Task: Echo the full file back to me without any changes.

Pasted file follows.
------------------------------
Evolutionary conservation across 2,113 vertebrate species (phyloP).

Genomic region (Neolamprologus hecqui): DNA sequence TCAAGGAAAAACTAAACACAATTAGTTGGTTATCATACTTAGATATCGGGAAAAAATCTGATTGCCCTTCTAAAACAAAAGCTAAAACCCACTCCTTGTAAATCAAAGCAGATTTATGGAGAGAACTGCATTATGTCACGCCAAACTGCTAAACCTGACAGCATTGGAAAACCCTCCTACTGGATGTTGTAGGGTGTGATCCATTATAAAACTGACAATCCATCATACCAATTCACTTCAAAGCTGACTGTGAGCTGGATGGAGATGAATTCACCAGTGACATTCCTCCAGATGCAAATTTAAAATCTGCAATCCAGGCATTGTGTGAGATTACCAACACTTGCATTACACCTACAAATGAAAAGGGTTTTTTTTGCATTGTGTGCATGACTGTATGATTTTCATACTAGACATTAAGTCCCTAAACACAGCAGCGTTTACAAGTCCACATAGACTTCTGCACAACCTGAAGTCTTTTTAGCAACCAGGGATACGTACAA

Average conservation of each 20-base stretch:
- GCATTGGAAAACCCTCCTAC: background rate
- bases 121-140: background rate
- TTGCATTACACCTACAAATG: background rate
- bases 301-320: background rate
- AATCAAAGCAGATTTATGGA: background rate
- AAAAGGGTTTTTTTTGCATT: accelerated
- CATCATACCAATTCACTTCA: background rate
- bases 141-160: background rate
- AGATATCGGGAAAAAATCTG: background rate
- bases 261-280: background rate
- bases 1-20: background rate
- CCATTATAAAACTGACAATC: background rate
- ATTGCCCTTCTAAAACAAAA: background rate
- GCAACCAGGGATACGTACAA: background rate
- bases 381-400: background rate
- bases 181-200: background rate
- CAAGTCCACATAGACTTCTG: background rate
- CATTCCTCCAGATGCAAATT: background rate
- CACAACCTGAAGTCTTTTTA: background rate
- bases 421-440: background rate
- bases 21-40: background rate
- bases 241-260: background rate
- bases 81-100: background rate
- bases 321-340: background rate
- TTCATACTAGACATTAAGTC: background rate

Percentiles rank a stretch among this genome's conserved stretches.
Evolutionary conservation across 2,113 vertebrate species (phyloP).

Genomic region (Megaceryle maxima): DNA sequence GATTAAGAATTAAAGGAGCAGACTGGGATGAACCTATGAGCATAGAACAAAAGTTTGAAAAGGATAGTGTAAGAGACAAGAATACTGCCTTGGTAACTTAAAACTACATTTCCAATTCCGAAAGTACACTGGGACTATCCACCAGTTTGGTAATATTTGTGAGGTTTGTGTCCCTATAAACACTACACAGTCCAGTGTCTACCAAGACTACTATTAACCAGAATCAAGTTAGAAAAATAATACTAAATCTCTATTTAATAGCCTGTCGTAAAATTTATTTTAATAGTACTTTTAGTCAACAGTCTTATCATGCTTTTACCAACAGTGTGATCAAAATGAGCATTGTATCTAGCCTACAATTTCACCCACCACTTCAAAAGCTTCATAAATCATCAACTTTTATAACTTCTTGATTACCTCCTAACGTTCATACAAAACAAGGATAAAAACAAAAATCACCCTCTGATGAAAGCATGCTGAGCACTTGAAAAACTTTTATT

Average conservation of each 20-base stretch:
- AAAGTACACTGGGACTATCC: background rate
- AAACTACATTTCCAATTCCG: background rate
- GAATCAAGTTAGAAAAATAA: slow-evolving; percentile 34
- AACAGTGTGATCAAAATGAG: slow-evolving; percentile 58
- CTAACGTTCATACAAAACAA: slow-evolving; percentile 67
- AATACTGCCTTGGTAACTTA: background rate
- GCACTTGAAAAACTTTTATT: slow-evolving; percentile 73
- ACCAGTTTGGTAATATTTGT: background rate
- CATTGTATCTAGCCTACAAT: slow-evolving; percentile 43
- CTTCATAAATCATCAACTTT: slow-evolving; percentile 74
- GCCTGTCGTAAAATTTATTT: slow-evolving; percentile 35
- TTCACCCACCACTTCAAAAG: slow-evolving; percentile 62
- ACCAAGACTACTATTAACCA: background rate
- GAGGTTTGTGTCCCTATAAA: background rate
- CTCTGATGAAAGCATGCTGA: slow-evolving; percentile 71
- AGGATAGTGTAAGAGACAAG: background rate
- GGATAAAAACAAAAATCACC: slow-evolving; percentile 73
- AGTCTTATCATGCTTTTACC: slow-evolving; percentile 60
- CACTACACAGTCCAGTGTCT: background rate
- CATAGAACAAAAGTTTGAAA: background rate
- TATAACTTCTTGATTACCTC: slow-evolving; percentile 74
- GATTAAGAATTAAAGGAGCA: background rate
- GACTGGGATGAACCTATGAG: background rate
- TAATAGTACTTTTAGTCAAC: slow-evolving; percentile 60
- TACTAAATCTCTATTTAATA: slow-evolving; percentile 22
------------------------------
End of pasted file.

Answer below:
Evolutionary conservation across 2,113 vertebrate species (phyloP).

Genomic region (Neolamprologus hecqui): DNA sequence TCAAGGAAAAACTAAACACAATTAGTTGGTTATCATACTTAGATATCGGGAAAAAATCTGATTGCCCTTCTAAAACAAAAGCTAAAACCCACTCCTTGTAAATCAAAGCAGATTTATGGAGAGAACTGCATTATGTCACGCCAAACTGCTAAACCTGACAGCATTGGAAAACCCTCCTACTGGATGTTGTAGGGTGTGATCCATTATAAAACTGACAATCCATCATACCAATTCACTTCAAAGCTGACTGTGAGCTGGATGGAGATGAATTCACCAGTGACATTCCTCCAGATGCAAATTTAAAATCTGCAATCCAGGCATTGTGTGAGATTACCAACACTTGCATTACACCTACAAATGAAAAGGGTTTTTTTTGCATTGTGTGCATGACTGTATGATTTTCATACTAGACATTAAGTCCCTAAACACAGCAGCGTTTACAAGTCCACATAGACTTCTGCACAACCTGAAGTCTTTTTAGCAACCAGGGATACGTACAA

Average conservation of each 20-base stretch:
- GCATTGGAAAACCCTCCTAC: background rate
- bases 121-140: background rate
- TTGCATTACACCTACAAATG: background rate
- bases 301-320: background rate
- AATCAAAGCAGATTTATGGA: background rate
- AAAAGGGTTTTTTTTGCATT: accelerated
- CATCATACCAATTCACTTCA: background rate
- bases 141-160: background rate
- AGATATCGGGAAAAAATCTG: background rate
- bases 261-280: background rate
- bases 1-20: background rate
- CCATTATAAAACTGACAATC: background rate
- ATTGCCCTTCTAAAACAAAA: background rate
- GCAACCAGGGATACGTACAA: background rate
- bases 381-400: background rate
- bases 181-200: background rate
- CAAGTCCACATAGACTTCTG: background rate
- CATTCCTCCAGATGCAAATT: background rate
- CACAACCTGAAGTCTTTTTA: background rate
- bases 421-440: background rate
- bases 21-40: background rate
- bases 241-260: background rate
- bases 81-100: background rate
- bases 321-340: background rate
- TTCATACTAGACATTAAGTC: background rate

Percentiles rank a stretch among this genome's conserved stretches.
Evolutionary conservation across 2,113 vertebrate species (phyloP).

Genomic region (Megaceryle maxima): DNA sequence GATTAAGAATTAAAGGAGCAGACTGGGATGAACCTATGAGCATAGAACAAAAGTTTGAAAAGGATAGTGTAAGAGACAAGAATACTGCCTTGGTAACTTAAAACTACATTTCCAATTCCGAAAGTACACTGGGACTATCCACCAGTTTGGTAATATTTGTGAGGTTTGTGTCCCTATAAACACTACACAGTCCAGTGTCTACCAAGACTACTATTAACCAGAATCAAGTTAGAAAAATAATACTAAATCTCTATTTAATAGCCTGTCGTAAAATTTATTTTAATAGTACTTTTAGTCAACAGTCTTATCATGCTTTTACCAACAGTGTGATCAAAATGAGCATTGTATCTAGCCTACAATTTCACCCACCACTTCAAAAGCTTCATAAATCATCAACTTTTATAACTTCTTGATTACCTCCTAACGTTCATACAAAACAAGGATAAAAACAAAAATCACCCTCTGATGAAAGCATGCTGAGCACTTGAAAAACTTTTATT

Average conservation of each 20-base stretch:
- AAAGTACACTGGGACTATCC: background rate
- AAACTACATTTCCAATTCCG: background rate
- GAATCAAGTTAGAAAAATAA: slow-evolving; percentile 34
- AACAGTGTGATCAAAATGAG: slow-evolving; percentile 58
- CTAACGTTCATACAAAACAA: slow-evolving; percentile 67
- AATACTGCCTTGGTAACTTA: background rate
- GCACTTGAAAAACTTTTATT: slow-evolving; percentile 73
- ACCAGTTTGGTAATATTTGT: background rate
- CATTGTATCTAGCCTACAAT: slow-evolving; percentile 43
- CTTCATAAATCATCAACTTT: slow-evolving; percentile 74
- GCCTGTCGTAAAATTTATTT: slow-evolving; percentile 35
- TTCACCCACCACTTCAAAAG: slow-evolving; percentile 62
- ACCAAGACTACTATTAACCA: background rate
- GAGGTTTGTGTCCCTATAAA: background rate
- CTCTGATGAAAGCATGCTGA: slow-evolving; percentile 71
- AGGATAGTGTAAGAGACAAG: background rate
- GGATAAAAACAAAAATCACC: slow-evolving; percentile 73
- AGTCTTATCATGCTTTTACC: slow-evolving; percentile 60
- CACTACACAGTCCAGTGTCT: background rate
- CATAGAACAAAAGTTTGAAA: background rate
- TATAACTTCTTGATTACCTC: slow-evolving; percentile 74
- GATTAAGAATTAAAGGAGCA: background rate
- GACTGGGATGAACCTATGAG: background rate
- TAATAGTACTTTTAGTCAAC: slow-evolving; percentile 60
- TACTAAATCTCTATTTAATA: slow-evolving; percentile 22